Florida State University is often hailed as the home of one of the finest creative writing programs in the country.
And no wonder: The awards are plentiful — and frequently dazzling.
The most recent?
Two Florida State University English professors — David Kirby and Elizabeth Stuckey-French — took away silver medals in the sixth annual Florida Book Awards competition. The esteemed annual awards program recognizes, honors and celebrates the best Florida literature published in the previous year.
Coordinated by the Florida State University Libraries, the 2011 competition honored about 20 writers statewide in seven categories.
Kirby, FSU’s Robert O. Lawton Distinguished Professor of English and an internationally renowned poet, won for his collection of poems “Talking About Movies with Jesus.” It is his third win since 2008. (He was awarded gold medals for two previous poetry collections.)
“It’s an honor to be recognized by the Florida Book Awards, especially in the company of my colleague and dear friend Elizabeth Stuckey-French,” said Kirby, a longtime, celebrated teacher of creative writing in Florida State’s English department. “Even more, it’s an intense pleasure to see the arts recognized and to be reminded that art gives people pleasure and insight they can’t get any other way. It’s long been known that when the arts thrive, communities thrive; civic-minded people are drawn to cities like Tallahassee and universities like FSU for many reasons, chief among which is their vibrant art scenes.”
Kirby, who came to FSU in 1969, holds a doctorate from Johns Hopkins University. He has received many honors for his work, including fellowships from the Guggenheim Foundation and the National Endowment for the Arts, and his writing appears frequently in the Best American Poetry and Pushcart Prize volumes. Kirby is the author of many books, including “The House on Boulevard St: New and Selected Poems” — a finalist for the 2007 National Book Award in poetry. His “Little Richard: The Birth of Rock ‘n’ Roll” was named one of Booklist’s Top 10 Black History Non-Fiction Books of 2010. A reviewer for The New York Times called it “a hymn of praise to the emancipatory power of nonsense.”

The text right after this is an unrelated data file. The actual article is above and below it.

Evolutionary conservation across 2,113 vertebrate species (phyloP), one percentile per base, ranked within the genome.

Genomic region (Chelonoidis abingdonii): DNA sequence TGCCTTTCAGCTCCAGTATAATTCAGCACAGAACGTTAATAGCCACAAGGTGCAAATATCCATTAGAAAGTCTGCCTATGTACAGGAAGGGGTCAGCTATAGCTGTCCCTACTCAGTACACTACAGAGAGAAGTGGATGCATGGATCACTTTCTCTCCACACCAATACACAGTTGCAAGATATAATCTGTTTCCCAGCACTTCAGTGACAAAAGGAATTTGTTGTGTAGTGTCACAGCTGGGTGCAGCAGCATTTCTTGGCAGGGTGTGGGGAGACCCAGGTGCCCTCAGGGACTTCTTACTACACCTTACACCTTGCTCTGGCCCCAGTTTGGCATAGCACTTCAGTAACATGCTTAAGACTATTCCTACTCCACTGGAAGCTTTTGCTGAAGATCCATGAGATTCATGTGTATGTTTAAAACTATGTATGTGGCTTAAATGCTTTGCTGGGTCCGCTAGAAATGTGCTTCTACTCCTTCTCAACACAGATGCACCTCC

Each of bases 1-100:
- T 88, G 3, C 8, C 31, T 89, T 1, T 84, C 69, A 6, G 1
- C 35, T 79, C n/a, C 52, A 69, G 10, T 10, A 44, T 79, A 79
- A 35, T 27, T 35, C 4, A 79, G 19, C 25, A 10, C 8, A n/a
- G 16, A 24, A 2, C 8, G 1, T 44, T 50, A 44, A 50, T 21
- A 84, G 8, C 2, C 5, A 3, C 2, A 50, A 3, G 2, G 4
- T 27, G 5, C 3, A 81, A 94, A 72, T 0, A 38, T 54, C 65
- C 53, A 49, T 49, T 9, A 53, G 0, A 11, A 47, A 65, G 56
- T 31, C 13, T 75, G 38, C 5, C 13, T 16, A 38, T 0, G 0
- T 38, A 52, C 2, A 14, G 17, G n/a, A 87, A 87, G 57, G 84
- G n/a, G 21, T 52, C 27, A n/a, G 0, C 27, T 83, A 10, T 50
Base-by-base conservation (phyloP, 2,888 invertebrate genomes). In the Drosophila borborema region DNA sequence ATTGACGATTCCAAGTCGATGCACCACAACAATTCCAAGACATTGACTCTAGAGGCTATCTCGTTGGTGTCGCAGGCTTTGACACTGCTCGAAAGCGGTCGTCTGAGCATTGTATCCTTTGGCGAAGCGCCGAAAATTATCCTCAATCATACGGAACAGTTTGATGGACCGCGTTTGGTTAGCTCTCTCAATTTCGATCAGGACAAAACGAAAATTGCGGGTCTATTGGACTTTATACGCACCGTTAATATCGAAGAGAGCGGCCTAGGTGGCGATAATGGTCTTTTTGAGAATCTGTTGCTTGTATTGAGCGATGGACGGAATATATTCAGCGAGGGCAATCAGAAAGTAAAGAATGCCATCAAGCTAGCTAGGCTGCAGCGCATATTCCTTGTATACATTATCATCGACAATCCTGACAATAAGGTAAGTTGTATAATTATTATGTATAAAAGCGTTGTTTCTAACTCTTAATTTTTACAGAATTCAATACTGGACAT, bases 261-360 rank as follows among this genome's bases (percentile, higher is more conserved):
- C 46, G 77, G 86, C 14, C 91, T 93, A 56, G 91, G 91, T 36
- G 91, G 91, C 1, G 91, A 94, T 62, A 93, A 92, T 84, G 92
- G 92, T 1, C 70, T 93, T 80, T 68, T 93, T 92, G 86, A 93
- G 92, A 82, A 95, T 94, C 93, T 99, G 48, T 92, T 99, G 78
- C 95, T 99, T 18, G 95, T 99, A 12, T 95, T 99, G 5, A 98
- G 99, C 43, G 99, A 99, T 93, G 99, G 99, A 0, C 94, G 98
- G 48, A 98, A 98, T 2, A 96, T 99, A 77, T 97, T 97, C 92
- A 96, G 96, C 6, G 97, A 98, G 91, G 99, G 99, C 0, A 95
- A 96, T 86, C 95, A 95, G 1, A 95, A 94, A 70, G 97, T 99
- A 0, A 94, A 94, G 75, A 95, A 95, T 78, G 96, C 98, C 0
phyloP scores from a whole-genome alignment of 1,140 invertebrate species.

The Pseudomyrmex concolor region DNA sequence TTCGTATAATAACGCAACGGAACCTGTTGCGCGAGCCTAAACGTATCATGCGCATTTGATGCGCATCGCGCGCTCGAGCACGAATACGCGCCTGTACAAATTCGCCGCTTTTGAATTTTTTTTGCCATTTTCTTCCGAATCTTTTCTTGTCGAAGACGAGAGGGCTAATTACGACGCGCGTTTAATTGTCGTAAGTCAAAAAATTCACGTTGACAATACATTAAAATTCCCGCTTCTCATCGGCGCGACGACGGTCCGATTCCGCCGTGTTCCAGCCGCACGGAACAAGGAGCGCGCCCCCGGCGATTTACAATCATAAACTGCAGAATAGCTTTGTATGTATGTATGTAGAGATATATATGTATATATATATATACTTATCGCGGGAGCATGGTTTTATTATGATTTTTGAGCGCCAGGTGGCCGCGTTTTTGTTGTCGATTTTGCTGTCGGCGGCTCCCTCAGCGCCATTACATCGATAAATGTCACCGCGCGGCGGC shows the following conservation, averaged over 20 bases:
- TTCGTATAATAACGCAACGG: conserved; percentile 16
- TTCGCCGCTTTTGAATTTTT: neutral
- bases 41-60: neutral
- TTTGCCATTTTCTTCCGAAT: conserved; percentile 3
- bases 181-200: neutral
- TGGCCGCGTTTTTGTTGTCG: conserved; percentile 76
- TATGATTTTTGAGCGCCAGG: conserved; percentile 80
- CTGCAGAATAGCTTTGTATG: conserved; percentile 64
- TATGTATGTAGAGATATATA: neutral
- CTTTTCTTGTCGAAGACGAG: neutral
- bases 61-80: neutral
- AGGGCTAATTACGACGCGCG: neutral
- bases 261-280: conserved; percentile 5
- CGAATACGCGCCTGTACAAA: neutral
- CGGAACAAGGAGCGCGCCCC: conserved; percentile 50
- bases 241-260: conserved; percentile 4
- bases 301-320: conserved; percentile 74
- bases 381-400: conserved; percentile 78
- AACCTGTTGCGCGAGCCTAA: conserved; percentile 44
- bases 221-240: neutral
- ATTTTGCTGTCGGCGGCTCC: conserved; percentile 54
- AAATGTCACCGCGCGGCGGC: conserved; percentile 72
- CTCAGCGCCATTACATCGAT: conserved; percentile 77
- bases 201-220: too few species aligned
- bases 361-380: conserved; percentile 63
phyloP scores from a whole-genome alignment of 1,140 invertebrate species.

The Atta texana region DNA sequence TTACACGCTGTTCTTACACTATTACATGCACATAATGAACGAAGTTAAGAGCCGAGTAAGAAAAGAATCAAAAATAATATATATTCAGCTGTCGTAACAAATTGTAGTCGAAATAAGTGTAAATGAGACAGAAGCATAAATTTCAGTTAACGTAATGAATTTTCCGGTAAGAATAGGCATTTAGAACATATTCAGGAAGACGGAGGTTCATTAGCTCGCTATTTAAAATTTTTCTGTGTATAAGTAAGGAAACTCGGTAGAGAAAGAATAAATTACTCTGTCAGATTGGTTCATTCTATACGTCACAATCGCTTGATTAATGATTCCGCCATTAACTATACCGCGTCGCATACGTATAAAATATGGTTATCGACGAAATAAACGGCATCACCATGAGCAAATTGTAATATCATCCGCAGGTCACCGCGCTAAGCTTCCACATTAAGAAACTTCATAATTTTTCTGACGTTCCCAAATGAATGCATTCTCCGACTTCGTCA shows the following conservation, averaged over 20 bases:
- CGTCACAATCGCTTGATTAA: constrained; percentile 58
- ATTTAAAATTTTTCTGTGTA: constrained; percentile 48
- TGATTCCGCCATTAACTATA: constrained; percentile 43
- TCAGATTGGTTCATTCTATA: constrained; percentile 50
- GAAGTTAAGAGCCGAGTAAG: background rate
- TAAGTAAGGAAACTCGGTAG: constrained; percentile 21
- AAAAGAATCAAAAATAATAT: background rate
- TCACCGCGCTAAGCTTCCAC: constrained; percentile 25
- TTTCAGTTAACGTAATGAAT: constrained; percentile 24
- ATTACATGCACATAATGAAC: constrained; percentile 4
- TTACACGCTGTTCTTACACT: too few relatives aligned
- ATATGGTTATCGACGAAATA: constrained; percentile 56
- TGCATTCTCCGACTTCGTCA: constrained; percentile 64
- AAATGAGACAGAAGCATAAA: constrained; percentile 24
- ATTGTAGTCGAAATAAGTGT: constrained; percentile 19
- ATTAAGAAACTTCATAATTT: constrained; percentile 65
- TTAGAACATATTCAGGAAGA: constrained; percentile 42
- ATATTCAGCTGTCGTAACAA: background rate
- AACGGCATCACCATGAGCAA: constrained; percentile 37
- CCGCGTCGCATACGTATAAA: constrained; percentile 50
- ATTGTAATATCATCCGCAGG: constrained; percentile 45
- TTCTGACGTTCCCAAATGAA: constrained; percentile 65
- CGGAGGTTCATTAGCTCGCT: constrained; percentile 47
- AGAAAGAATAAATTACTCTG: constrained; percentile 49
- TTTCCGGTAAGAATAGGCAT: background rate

Novelist Stuckey-French won for her book “The Revenge of the Radioactive Lady,” a novel about an elderly woman who moves to Tallahassee and plots to kill the doctor who surreptitiously slipped her a radioactive cocktail in 1953.
So far, the reviews have been as sunny as a Florida spring afternoon. A writer for the New Yorker magazine last year called the book “wonderfully un-categorizable.” It’s been selected as a Ladies Home Journal Book Club pick for February; in addition, a reviewer for the New YorkTimes Book Review wrote that the novel “is populated exclusively by what used to be called oddballs, and therein lies its strength.”
“We don’t expect, in comic little-old-lady novels, to encounter childhood cancer, randy preachers and a boy building a homemade breeder reactor in a tool shed,” the latter reviewer wrote. “But Stuckey-French knows that if you dig deep enough, we’re all oddballs, and that the world is a perilous and unpredictable place.”
Stuckey-French, who has four other books under her belt, also is a co-author, along with husband Ned Stuckey-French and FSU’s Janet Burroway, of “Writing Fiction: A Guide to the Narrative Craft,” a widely respected writers’ guide used in many university fiction-writing classes.
She’s best known, perhaps, for her novel ”Mermaids on the Moon,” set around the disappearance of an aging alumnus from Florida’s famous underwater show at Weeki Wachee Springs.
On her stylish, Atomic Age-retro website, Stuckey-French, an Indiana native, observes that she and her husband both “lucked into” jobs in Florida State’s English department and quickly acclimated to the warm climate. The first time their daughters saw snow, she writes, they thought it was sand.
“I’m very honored to have won this award. I’m from the Midwest but have been living and writing in Florida for 12 years now,” said Stuckey-French, an associate professor of English who holds a Master of Fine Arts degree from the venerable Iowa Writer’s Workshop and earned a 2005 O. Henry Award for her short story “Mudlavia.”
“When my first novel, ‘Mermaids on the Moon,’ which is set in Weeki Wachee, came out 10 years ago, I felt like an imposter and was sure I’d be found out as a fake Floridian,” she added. “Instead, the reviewers said I had a great feel for the state — its mermaids, alligators, palmettos and swamps. So I wrote another novel set in Florida, and now it’s won this award! I guess I really am a Floridian — and you know what? I’m glad of it. I love it here. Thanks, Florida.”
The Florida Book Awards competition is co-sponsored by the Florida Center for the Book; the State Library and Archives of Florida; the Florida Historical Society; the Florida Humanities Council; the Florida Literary Arts Coalition; the Florida Library Association; “Just Read, Florida!”; the Florida Family Literacy Initiative; the Florida Association for Media in Education; the Florida Center for the Literary Arts; the Friends of FSU Libraries; the Florida Chapter of the Mystery Writers of America; and the Florida Writers Association.
For a complete list of all the 2011 Florida Book Award authors, visit http://floridabookawards.lib.fsu.edu/index.php.